By SOTG News Service
Fisk University, with Nashville-based arts organizations Choral Arts Link and Intersection, hosted “Upon These Shoulders,” a multi-medium art show and concert created to acknowledged the leaders who stood with Dr. King during the Civil Rights movement. The full concert was presented in the Fisk Memorial Chapel while a special pre-concert networking reception was hosted in the campus’s treasured Carl Van Vechten Art Gallery.
The evening started in the Carl Van Vechten Art Gallery where attendees had an educational experience through audio and visual works of art. As guests made their way through the art gallery’s latest exhibits, locally based performers from the MET Singers, Intersection CME, and Fisk University vocal students engaged the audience with an oral history of each featured art piece and/or artist’s collection; afterward, the performers delivered selections related to the artwork.
“Upon These Shoulders” weaved together spoken word, song, and visual art to convey the struggles faced during America’s fight for equality, as well as highlight the connections and evolution of the arts as a mobilization tool in the country’s current fight against injustice. Special highlights from the night included CAL’s MET Singers performing a trilogy of three spirituals by John W. Work III as well as Intersection CME directed by Kelly Corcoran, former associate conductor of the Nashville Symphony, performingJesse Montgomery’s “12 Moods” with spoken word artist Franklin Willis delivering the words of Langston Hughes.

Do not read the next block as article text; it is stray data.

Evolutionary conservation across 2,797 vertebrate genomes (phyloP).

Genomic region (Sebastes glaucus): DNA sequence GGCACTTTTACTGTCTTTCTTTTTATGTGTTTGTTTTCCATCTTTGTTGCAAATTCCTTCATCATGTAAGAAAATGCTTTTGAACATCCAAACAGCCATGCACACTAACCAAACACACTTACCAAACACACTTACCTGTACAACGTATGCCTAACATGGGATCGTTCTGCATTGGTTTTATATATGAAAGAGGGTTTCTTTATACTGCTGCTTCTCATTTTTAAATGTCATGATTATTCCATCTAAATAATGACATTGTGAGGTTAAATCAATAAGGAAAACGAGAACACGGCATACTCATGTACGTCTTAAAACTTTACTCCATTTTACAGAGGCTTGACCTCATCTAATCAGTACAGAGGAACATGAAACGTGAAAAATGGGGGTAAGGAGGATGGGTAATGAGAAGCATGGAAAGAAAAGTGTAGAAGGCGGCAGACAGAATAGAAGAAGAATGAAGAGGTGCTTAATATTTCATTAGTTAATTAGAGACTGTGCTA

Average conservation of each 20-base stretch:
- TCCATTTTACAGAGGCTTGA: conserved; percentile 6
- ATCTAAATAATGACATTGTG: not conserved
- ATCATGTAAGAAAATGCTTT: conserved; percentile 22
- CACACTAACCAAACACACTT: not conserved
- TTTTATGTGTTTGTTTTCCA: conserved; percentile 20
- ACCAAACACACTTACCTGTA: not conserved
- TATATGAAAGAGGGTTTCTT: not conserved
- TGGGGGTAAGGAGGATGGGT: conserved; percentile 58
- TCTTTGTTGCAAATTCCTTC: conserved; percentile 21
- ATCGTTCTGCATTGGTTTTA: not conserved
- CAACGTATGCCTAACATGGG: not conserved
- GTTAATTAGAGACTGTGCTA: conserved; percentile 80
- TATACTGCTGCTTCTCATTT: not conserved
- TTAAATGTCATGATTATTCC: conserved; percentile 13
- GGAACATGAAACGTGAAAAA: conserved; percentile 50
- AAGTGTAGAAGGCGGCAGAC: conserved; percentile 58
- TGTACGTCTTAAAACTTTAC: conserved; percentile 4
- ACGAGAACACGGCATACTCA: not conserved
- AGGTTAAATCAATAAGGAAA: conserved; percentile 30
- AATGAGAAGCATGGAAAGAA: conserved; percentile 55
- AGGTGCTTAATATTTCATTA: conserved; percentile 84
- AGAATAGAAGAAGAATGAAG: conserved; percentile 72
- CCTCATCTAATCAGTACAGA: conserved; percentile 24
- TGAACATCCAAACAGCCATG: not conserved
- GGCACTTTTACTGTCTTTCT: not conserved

“The music of the time plays a vital role in the civil rights movement, and included spirituals and hymns that have evolved and continue into today’s soundtrack of the movement,” explained Margaret Campbelle-Holman, executive director of CAL. “This program connected generations by linking the soundtrack through Rap, Classical, and Spoken Word and highlighted common themes that motivated the movement.”
Other performances included the Fisk Jubilee Singers, Dave Ragland’s Diaspora, Tyler Samuel-Sporano, Gwendolyn Brown-Contralto, Allen Christian, spoken word artists Cedric Dent Jr. and Franklin Willis and special guest Ernest Rip Patton, one of Nashville’s remaining Freedom Riders. “We would wake up every morning and as we got ready to do sit-ins we would sing, ‘I ain’t gon’ let nobody turn me around,” sang Patton as he recounted his time in jail for protesting at lunch counters.
The concert’s finale began with an uplifting Zimbabwe freedom song,”Freedom Is Coming,” arranged by Tim Sharp and Joshua Carter. The a capella voices of the MET Singers filled the chapel before African drum patterns rang out to welcome the Intersection CME as a backdrop for the rhythmic spoken word of Cedric Dent Jr. and Franklin Willis. “Freedom Is Coming” culminated with singers and musicians engaging the audience in a call-and-response chant led by Dent & Willis—”Freedom is Real” : “The Time is Now!”